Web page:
October 22, 2008

Born Ruffians in Spaceland [LA; 10/16/08]

Going to shows is way of life. But sometimes life can get in the way of, going to shows. Such was the case last Thursday, when Born Ruffians came to town and I was nowhere to be found.

Lucky for us, past roommate, present up-and-comer comedian, and forever the best red beard in Hollywood, Michael McCusker asked if he could cover this one.

Take it away buddy...
“I’m writing to you as a SS correspondent, lost in Spaceland, live* and on-the-scene.

Born Ruffians rocked and mega-rolled the intimate Spaceland on Thursday, but let’s start off the way they did… with the opening band, Nurses.

Another Portland indie band? Yes. Are they extremely listenable and fun? Yes. Truly a sweet discovery for this guy, and I hope you. Just click on what I give. Oh, and there’s a guy with a beard that rivals an old prospector.

Plants & Animals followed, and they were solid. These guys know what they’re doing, but it’s just not my cup (Sutton drinks it though). I’ll leave it at that. You peoples go use your people-ears and make people-decisions about whether or not you enjoy their “post-classic rock” sound.

And now back to the indie-popping boys from Ontario, Born Ruffians. 2008’s super-dooper fun album, Red, Yellow & Blue, remains in my top 5 list of the year. It’s one of the few CDs consistently on repeat in my Volkswagen GTI-POS. As expected they made me move. And they made everyone around me move. Oh, and everyone knew all the words. The big, special moment for me was when they started off their encore with a cover of “The Knife” by Grizzly Bear. Holy macaroni! (Sutton would never say that).

Singer, Luke Lalonde, has star quality with a unique voice, charming presence, and good looks to boot. However, if this guy wasn’t in a nationally touring band, one could easily mistake him for “the attractive, young dude on the second floor in technical support.” I’m just saying he just looks like he could fix a computer while eating a ham sandwich.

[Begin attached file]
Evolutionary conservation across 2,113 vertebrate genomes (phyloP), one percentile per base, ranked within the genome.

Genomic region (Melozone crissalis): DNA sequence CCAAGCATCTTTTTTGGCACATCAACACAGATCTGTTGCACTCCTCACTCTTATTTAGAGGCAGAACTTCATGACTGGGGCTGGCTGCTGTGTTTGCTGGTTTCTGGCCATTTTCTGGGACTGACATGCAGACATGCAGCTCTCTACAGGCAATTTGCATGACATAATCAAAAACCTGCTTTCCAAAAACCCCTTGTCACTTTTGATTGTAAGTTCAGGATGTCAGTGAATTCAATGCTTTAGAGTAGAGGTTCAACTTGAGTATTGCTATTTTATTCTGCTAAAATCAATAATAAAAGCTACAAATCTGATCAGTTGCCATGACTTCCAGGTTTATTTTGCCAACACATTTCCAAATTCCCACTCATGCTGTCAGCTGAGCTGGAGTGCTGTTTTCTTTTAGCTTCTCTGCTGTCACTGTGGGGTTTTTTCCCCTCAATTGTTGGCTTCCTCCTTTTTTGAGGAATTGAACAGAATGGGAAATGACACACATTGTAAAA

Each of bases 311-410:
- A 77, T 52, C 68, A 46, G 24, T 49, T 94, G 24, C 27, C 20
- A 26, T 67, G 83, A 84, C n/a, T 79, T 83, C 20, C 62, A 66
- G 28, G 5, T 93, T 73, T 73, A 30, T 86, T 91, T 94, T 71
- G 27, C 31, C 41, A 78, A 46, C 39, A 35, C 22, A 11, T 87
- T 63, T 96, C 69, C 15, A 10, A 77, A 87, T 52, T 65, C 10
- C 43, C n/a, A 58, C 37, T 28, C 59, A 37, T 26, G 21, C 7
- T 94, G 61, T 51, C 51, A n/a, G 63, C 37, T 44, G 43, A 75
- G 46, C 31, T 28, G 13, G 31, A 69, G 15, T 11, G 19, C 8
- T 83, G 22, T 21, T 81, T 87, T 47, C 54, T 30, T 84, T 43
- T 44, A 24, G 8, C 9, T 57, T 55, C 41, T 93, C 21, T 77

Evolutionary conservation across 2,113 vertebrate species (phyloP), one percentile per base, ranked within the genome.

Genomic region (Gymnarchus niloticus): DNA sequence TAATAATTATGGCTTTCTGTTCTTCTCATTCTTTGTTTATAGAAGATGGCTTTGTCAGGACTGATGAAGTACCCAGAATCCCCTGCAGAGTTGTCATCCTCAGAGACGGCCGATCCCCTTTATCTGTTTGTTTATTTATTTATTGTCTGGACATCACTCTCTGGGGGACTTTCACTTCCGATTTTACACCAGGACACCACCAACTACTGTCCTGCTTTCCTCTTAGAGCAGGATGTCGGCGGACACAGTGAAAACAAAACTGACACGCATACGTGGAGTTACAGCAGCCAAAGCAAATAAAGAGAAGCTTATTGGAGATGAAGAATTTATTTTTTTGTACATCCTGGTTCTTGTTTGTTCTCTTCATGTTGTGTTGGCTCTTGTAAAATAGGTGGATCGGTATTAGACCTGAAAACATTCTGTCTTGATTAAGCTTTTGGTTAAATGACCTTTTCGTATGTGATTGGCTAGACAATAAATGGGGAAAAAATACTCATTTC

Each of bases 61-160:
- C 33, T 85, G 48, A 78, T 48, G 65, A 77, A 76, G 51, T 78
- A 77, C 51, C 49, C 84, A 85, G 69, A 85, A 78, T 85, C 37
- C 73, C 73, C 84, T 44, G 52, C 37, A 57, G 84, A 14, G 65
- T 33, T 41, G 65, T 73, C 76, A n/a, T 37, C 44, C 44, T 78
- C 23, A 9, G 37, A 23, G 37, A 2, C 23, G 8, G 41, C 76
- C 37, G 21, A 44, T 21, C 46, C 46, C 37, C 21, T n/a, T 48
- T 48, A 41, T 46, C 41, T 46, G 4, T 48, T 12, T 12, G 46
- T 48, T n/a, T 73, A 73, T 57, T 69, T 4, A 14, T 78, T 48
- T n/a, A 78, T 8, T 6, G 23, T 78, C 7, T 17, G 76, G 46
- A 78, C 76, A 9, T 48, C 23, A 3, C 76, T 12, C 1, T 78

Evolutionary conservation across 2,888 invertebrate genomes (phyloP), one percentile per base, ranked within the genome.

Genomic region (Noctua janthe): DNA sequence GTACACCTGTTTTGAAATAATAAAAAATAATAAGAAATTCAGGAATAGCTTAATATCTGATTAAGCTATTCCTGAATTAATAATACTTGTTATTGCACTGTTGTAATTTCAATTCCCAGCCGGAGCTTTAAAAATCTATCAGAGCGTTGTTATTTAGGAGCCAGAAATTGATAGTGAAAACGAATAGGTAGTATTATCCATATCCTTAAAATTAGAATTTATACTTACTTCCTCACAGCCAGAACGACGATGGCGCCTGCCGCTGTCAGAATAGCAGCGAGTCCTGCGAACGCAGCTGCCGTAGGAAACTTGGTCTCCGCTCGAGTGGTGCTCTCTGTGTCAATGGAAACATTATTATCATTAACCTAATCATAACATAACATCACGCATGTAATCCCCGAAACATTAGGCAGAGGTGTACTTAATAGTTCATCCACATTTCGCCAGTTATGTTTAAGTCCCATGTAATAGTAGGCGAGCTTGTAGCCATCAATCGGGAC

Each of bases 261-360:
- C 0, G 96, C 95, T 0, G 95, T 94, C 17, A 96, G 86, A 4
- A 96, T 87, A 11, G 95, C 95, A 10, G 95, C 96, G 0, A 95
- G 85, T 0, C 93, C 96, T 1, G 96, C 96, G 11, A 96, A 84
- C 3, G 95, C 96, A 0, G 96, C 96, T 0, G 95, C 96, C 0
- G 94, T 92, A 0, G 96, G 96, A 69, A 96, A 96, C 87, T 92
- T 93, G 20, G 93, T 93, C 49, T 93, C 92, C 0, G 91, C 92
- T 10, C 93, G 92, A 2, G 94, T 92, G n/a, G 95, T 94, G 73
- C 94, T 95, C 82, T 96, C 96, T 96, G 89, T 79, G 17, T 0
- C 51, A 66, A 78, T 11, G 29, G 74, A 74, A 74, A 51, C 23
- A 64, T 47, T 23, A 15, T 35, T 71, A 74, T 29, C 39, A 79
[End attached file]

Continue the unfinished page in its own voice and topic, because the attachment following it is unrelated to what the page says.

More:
*I'm not actually writing this live.

Alright I'm signing out, … back to you, Dave.”

Thanks Mike!

The one video on YouTube from the show happens to capture my favorite minute of the previously blogged about album. Here is "Foxes Mate For Life."

And here, go ahead and download that cover of Grizzly Bear's "The Knife" that he was talking about, below.

Born Ruffians | The Knife (cover)

If you are in the LA area, make sure to see Michael every Tuesday at the aptly titled "Who's Available Tuesday Nights" on the 3rd street Promenade in Santa Monica. Free beer.

October 15, 2008

Pretty Excited About | Passion Pit [they're from Boston!]

I'm giving myself 10 minutes to do this.

Every major blog simultaneously gasped today at the debut video from a young Boston band called Passion Pit. I followed suit, spending much of my day with their myspace minimized and streaming. The standout, and featured track of the video below, is "Sleepyhead." A brilliant visual concept, an even better song. Their sound couldn't be more dead-on with what's been well-received this past year or so (see: looping hand claps). That and it's good.